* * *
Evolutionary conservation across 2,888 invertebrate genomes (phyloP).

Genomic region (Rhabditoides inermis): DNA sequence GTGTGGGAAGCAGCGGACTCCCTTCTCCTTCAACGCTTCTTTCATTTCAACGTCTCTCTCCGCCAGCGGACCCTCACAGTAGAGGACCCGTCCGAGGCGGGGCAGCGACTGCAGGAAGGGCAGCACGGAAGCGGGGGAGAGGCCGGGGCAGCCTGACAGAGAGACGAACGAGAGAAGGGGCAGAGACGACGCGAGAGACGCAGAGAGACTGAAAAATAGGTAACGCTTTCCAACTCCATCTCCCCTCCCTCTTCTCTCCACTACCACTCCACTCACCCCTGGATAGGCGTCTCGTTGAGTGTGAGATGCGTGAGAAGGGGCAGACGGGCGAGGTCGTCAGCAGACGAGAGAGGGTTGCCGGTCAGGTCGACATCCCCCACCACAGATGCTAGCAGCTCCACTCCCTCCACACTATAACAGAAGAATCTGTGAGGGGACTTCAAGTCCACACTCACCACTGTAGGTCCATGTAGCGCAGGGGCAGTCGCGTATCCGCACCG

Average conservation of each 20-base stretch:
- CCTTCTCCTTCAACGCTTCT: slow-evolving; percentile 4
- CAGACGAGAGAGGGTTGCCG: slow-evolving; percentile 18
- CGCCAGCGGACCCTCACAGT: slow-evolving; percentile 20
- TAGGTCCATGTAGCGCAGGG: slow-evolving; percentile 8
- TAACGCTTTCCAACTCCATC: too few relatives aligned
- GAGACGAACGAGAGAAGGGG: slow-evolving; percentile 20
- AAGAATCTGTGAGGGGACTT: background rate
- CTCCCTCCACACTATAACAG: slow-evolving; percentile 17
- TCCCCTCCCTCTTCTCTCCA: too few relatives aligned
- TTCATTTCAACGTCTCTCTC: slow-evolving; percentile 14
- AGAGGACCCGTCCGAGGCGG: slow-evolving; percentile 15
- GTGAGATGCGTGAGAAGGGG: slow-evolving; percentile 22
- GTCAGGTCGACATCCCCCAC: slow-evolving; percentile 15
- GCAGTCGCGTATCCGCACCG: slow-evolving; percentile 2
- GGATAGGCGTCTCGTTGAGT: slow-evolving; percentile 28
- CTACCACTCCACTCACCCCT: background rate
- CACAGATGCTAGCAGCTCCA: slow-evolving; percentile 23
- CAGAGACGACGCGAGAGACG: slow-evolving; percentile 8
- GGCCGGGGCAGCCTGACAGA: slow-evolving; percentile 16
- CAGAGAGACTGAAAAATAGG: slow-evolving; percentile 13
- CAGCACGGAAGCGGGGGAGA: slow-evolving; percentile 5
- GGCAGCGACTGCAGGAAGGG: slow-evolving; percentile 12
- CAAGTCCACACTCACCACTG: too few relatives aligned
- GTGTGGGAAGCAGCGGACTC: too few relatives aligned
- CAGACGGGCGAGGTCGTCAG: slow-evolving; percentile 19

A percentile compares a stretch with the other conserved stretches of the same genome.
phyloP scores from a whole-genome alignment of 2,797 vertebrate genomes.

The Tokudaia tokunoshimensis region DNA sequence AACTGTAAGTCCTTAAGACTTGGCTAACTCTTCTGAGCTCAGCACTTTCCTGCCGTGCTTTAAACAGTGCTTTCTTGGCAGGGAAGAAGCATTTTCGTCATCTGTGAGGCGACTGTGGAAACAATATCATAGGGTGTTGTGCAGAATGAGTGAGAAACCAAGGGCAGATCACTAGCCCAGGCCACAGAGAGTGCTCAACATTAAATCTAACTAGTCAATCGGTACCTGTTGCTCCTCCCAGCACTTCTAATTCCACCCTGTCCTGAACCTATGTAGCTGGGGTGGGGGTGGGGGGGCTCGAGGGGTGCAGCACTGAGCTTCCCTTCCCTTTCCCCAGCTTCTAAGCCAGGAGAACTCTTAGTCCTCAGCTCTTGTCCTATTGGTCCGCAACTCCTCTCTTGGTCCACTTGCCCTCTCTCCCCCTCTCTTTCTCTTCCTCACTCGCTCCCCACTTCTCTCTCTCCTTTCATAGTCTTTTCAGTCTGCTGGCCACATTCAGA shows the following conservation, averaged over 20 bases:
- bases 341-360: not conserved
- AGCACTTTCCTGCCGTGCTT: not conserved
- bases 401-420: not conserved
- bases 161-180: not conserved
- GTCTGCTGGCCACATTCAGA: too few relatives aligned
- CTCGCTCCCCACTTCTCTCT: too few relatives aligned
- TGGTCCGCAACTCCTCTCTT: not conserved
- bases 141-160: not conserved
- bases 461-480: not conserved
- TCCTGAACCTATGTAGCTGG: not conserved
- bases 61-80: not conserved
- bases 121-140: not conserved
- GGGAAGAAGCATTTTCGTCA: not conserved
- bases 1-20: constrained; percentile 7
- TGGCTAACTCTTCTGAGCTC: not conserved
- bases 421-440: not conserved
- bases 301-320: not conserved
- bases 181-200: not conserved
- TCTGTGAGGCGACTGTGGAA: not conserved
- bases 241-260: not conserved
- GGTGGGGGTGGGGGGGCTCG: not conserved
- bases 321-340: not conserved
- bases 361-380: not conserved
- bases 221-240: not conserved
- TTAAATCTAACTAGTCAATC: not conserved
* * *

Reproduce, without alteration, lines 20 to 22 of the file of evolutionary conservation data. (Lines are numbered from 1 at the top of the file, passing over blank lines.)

- CACAGATGCTAGCAGCTCCA: slow-evolving; percentile 23
- CAGAGACGACGCGAGAGACG: slow-evolving; percentile 8
- GGCCGGGGCAGCCTGACAGA: slow-evolving; percentile 16